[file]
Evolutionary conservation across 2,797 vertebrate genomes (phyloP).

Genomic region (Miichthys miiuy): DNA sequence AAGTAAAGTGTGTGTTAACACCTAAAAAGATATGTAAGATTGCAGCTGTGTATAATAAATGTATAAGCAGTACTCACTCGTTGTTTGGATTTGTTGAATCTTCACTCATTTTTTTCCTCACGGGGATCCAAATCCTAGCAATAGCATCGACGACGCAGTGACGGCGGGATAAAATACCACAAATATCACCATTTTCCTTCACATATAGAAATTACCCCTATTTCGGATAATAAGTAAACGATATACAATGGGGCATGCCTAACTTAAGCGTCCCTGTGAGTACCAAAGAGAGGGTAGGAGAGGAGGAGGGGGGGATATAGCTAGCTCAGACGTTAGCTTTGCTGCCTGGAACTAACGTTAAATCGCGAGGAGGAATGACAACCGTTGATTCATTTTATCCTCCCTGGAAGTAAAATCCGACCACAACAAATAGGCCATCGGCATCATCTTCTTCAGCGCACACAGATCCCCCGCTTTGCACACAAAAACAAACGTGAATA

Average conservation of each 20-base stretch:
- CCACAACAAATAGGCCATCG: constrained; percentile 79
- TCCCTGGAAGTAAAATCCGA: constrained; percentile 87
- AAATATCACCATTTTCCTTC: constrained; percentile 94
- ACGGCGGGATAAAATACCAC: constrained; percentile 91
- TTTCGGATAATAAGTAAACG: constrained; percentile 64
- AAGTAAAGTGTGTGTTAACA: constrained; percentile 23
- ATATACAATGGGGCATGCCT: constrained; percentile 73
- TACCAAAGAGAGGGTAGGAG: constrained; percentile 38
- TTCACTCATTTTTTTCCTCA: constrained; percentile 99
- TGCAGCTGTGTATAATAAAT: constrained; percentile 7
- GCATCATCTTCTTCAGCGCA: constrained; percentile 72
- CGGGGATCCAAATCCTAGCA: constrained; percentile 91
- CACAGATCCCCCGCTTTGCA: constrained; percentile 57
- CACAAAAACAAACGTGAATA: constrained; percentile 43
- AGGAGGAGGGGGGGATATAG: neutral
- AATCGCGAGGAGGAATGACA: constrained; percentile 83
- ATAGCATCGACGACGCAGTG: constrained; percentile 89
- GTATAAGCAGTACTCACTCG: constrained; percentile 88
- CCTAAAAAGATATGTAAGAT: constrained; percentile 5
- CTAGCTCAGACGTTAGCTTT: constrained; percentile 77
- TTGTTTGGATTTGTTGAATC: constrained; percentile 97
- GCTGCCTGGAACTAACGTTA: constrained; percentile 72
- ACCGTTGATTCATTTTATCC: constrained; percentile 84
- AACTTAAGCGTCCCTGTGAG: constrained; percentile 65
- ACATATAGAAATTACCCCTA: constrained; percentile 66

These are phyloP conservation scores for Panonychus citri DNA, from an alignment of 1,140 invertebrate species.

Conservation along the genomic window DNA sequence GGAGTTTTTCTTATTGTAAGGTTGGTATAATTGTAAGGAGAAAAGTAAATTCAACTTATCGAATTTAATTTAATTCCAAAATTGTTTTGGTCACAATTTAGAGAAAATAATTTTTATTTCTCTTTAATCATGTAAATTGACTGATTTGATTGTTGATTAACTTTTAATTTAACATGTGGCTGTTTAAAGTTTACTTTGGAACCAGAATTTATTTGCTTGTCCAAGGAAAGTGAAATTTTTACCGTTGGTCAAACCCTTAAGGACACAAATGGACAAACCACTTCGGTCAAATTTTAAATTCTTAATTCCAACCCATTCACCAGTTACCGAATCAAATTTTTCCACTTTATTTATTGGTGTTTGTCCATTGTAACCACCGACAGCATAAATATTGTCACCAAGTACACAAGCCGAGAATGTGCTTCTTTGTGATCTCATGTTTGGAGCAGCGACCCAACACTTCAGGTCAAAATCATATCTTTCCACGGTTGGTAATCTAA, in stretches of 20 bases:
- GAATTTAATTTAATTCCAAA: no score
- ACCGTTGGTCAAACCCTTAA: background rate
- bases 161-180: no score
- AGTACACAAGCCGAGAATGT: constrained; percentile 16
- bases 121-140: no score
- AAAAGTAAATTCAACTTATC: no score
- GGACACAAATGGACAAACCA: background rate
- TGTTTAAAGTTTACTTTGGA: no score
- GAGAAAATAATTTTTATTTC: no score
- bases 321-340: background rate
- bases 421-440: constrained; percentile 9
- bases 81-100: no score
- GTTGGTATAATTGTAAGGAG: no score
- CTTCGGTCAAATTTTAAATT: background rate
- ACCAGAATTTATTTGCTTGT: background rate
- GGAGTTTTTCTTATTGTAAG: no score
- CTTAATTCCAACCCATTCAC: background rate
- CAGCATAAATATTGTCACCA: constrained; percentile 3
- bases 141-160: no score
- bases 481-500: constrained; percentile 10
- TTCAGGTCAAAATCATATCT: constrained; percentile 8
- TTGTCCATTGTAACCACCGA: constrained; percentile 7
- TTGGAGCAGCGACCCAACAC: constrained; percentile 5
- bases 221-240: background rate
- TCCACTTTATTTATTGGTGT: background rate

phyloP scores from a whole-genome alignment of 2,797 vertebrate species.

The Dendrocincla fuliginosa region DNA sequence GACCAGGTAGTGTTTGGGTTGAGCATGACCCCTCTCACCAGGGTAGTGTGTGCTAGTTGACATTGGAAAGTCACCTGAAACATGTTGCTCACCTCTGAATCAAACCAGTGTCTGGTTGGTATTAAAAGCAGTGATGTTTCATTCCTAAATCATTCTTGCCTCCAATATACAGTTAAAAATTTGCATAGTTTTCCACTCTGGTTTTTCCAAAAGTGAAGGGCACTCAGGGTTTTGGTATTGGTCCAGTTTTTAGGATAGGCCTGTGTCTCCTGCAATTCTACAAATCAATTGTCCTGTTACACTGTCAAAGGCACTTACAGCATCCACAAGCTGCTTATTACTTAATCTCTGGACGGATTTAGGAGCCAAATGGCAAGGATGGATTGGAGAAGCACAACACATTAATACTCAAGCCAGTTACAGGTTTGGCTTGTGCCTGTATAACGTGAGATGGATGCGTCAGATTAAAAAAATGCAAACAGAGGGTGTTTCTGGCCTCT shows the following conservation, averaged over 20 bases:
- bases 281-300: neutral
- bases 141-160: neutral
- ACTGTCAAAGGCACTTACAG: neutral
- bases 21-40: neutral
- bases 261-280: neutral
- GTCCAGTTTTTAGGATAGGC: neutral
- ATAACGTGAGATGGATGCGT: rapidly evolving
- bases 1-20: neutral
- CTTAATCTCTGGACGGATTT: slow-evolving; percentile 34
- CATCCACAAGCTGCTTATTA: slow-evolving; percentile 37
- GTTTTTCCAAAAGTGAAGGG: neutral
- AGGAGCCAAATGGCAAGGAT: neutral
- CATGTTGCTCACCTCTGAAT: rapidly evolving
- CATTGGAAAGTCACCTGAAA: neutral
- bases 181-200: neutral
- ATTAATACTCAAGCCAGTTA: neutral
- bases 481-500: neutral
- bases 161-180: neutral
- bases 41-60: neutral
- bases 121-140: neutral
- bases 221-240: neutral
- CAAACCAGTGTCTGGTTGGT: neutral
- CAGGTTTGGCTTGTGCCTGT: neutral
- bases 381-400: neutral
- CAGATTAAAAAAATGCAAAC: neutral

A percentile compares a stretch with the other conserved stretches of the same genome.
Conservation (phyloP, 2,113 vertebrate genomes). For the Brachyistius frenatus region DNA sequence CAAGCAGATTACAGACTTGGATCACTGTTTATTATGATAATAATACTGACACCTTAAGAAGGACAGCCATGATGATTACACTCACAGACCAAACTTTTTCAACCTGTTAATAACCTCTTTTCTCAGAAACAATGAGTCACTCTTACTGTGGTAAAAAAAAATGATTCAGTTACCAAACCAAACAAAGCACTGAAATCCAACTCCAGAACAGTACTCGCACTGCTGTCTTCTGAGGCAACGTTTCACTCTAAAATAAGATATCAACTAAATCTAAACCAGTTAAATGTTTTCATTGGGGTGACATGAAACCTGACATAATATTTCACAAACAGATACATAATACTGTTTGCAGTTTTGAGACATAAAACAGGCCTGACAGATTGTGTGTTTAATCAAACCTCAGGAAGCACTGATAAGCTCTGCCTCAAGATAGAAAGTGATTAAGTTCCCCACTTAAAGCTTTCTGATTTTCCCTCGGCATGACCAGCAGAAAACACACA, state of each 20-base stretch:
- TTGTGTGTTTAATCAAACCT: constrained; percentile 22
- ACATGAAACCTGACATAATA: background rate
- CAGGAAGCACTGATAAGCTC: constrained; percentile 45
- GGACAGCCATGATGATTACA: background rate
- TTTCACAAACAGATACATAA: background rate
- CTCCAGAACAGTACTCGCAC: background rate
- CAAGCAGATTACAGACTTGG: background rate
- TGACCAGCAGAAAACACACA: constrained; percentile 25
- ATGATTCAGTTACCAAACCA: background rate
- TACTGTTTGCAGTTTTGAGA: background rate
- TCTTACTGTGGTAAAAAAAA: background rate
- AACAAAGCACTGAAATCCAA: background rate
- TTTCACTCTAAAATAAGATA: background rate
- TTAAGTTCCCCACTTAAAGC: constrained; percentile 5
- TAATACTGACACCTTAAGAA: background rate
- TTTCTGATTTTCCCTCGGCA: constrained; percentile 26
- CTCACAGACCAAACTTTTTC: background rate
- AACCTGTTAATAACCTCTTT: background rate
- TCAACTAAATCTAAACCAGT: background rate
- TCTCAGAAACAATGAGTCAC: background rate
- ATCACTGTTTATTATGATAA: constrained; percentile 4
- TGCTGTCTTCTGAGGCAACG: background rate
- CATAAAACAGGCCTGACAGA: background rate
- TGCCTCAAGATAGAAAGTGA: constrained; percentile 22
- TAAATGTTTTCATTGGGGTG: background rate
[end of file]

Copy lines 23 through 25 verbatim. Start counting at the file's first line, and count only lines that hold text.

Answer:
- CTAGCTCAGACGTTAGCTTT: constrained; percentile 77
- TTGTTTGGATTTGTTGAATC: constrained; percentile 97
- GCTGCCTGGAACTAACGTTA: constrained; percentile 72